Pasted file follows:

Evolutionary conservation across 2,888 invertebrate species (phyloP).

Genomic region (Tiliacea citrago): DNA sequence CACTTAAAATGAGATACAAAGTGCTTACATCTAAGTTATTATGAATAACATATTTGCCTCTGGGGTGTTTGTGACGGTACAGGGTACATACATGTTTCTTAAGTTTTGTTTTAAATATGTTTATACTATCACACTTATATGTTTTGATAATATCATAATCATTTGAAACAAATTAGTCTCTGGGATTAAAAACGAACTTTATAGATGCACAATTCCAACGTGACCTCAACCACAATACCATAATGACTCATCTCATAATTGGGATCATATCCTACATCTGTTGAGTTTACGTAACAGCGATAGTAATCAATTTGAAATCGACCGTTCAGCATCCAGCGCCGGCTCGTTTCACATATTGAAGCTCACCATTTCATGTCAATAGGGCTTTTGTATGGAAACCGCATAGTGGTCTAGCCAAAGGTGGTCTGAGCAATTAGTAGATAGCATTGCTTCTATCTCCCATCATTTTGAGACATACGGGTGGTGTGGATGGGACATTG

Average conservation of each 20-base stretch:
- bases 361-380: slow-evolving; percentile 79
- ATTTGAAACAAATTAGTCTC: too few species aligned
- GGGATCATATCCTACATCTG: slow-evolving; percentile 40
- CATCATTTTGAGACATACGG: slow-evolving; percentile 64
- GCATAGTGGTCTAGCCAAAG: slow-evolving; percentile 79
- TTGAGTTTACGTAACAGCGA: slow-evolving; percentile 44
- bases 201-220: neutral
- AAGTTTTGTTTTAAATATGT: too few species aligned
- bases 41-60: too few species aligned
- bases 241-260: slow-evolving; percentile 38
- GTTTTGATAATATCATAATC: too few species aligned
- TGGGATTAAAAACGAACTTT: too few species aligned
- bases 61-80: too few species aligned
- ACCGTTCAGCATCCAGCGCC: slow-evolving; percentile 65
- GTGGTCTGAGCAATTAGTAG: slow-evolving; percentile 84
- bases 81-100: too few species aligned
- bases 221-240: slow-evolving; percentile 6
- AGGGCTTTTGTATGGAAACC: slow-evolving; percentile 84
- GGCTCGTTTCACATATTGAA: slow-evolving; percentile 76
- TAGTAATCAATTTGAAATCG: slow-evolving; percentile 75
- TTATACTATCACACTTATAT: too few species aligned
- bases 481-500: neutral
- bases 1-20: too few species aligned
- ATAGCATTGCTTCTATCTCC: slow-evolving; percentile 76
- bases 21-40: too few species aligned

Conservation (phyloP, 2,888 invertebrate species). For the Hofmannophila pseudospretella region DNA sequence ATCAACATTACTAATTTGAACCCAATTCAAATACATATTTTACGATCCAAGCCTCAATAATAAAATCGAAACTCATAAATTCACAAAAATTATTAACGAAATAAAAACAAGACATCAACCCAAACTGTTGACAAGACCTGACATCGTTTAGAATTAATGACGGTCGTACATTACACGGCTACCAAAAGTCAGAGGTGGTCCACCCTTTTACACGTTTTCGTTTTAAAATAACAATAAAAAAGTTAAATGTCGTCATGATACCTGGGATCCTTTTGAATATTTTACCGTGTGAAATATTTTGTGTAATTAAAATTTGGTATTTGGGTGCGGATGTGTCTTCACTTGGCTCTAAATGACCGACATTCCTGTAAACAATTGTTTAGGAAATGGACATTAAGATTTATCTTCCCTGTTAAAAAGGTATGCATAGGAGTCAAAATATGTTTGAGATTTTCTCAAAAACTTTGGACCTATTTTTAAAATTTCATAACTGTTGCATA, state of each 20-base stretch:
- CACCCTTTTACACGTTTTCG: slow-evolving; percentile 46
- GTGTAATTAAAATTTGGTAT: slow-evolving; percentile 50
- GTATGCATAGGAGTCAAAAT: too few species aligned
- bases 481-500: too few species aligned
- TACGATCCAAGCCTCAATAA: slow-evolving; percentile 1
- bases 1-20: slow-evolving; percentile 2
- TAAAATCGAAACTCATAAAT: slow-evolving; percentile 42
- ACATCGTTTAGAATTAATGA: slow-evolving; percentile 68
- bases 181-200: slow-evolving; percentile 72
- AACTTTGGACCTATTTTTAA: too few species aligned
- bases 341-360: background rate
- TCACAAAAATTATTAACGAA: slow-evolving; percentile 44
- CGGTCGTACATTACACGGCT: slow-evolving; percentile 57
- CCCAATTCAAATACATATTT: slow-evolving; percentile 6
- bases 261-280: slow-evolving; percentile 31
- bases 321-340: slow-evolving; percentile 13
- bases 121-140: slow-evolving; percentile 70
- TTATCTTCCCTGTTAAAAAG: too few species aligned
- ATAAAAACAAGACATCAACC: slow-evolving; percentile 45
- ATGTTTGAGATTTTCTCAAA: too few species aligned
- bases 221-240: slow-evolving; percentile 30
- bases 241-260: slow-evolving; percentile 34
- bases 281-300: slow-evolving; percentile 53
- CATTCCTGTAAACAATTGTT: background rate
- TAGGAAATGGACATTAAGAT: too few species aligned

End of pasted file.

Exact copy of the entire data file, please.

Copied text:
Evolutionary conservation across 2,888 invertebrate species (phyloP).

Genomic region (Tiliacea citrago): DNA sequence CACTTAAAATGAGATACAAAGTGCTTACATCTAAGTTATTATGAATAACATATTTGCCTCTGGGGTGTTTGTGACGGTACAGGGTACATACATGTTTCTTAAGTTTTGTTTTAAATATGTTTATACTATCACACTTATATGTTTTGATAATATCATAATCATTTGAAACAAATTAGTCTCTGGGATTAAAAACGAACTTTATAGATGCACAATTCCAACGTGACCTCAACCACAATACCATAATGACTCATCTCATAATTGGGATCATATCCTACATCTGTTGAGTTTACGTAACAGCGATAGTAATCAATTTGAAATCGACCGTTCAGCATCCAGCGCCGGCTCGTTTCACATATTGAAGCTCACCATTTCATGTCAATAGGGCTTTTGTATGGAAACCGCATAGTGGTCTAGCCAAAGGTGGTCTGAGCAATTAGTAGATAGCATTGCTTCTATCTCCCATCATTTTGAGACATACGGGTGGTGTGGATGGGACATTG

Average conservation of each 20-base stretch:
- bases 361-380: slow-evolving; percentile 79
- ATTTGAAACAAATTAGTCTC: too few species aligned
- GGGATCATATCCTACATCTG: slow-evolving; percentile 40
- CATCATTTTGAGACATACGG: slow-evolving; percentile 64
- GCATAGTGGTCTAGCCAAAG: slow-evolving; percentile 79
- TTGAGTTTACGTAACAGCGA: slow-evolving; percentile 44
- bases 201-220: neutral
- AAGTTTTGTTTTAAATATGT: too few species aligned
- bases 41-60: too few species aligned
- bases 241-260: slow-evolving; percentile 38
- GTTTTGATAATATCATAATC: too few species aligned
- TGGGATTAAAAACGAACTTT: too few species aligned
- bases 61-80: too few species aligned
- ACCGTTCAGCATCCAGCGCC: slow-evolving; percentile 65
- GTGGTCTGAGCAATTAGTAG: slow-evolving; percentile 84
- bases 81-100: too few species aligned
- bases 221-240: slow-evolving; percentile 6
- AGGGCTTTTGTATGGAAACC: slow-evolving; percentile 84
- GGCTCGTTTCACATATTGAA: slow-evolving; percentile 76
- TAGTAATCAATTTGAAATCG: slow-evolving; percentile 75
- TTATACTATCACACTTATAT: too few species aligned
- bases 481-500: neutral
- bases 1-20: too few species aligned
- ATAGCATTGCTTCTATCTCC: slow-evolving; percentile 76
- bases 21-40: too few species aligned

Conservation (phyloP, 2,888 invertebrate species). For the Hofmannophila pseudospretella region DNA sequence ATCAACATTACTAATTTGAACCCAATTCAAATACATATTTTACGATCCAAGCCTCAATAATAAAATCGAAACTCATAAATTCACAAAAATTATTAACGAAATAAAAACAAGACATCAACCCAAACTGTTGACAAGACCTGACATCGTTTAGAATTAATGACGGTCGTACATTACACGGCTACCAAAAGTCAGAGGTGGTCCACCCTTTTACACGTTTTCGTTTTAAAATAACAATAAAAAAGTTAAATGTCGTCATGATACCTGGGATCCTTTTGAATATTTTACCGTGTGAAATATTTTGTGTAATTAAAATTTGGTATTTGGGTGCGGATGTGTCTTCACTTGGCTCTAAATGACCGACATTCCTGTAAACAATTGTTTAGGAAATGGACATTAAGATTTATCTTCCCTGTTAAAAAGGTATGCATAGGAGTCAAAATATGTTTGAGATTTTCTCAAAAACTTTGGACCTATTTTTAAAATTTCATAACTGTTGCATA, state of each 20-base stretch:
- CACCCTTTTACACGTTTTCG: slow-evolving; percentile 46
- GTGTAATTAAAATTTGGTAT: slow-evolving; percentile 50
- GTATGCATAGGAGTCAAAAT: too few species aligned
- bases 481-500: too few species aligned
- TACGATCCAAGCCTCAATAA: slow-evolving; percentile 1
- bases 1-20: slow-evolving; percentile 2
- TAAAATCGAAACTCATAAAT: slow-evolving; percentile 42
- ACATCGTTTAGAATTAATGA: slow-evolving; percentile 68
- bases 181-200: slow-evolving; percentile 72
- AACTTTGGACCTATTTTTAA: too few species aligned
- bases 341-360: background rate
- TCACAAAAATTATTAACGAA: slow-evolving; percentile 44
- CGGTCGTACATTACACGGCT: slow-evolving; percentile 57
- CCCAATTCAAATACATATTT: slow-evolving; percentile 6
- bases 261-280: slow-evolving; percentile 31
- bases 321-340: slow-evolving; percentile 13
- bases 121-140: slow-evolving; percentile 70
- TTATCTTCCCTGTTAAAAAG: too few species aligned
- ATAAAAACAAGACATCAACC: slow-evolving; percentile 45
- ATGTTTGAGATTTTCTCAAA: too few species aligned
- bases 221-240: slow-evolving; percentile 30
- bases 241-260: slow-evolving; percentile 34
- bases 281-300: slow-evolving; percentile 53
- CATTCCTGTAAACAATTGTT: background rate
- TAGGAAATGGACATTAAGAT: too few species aligned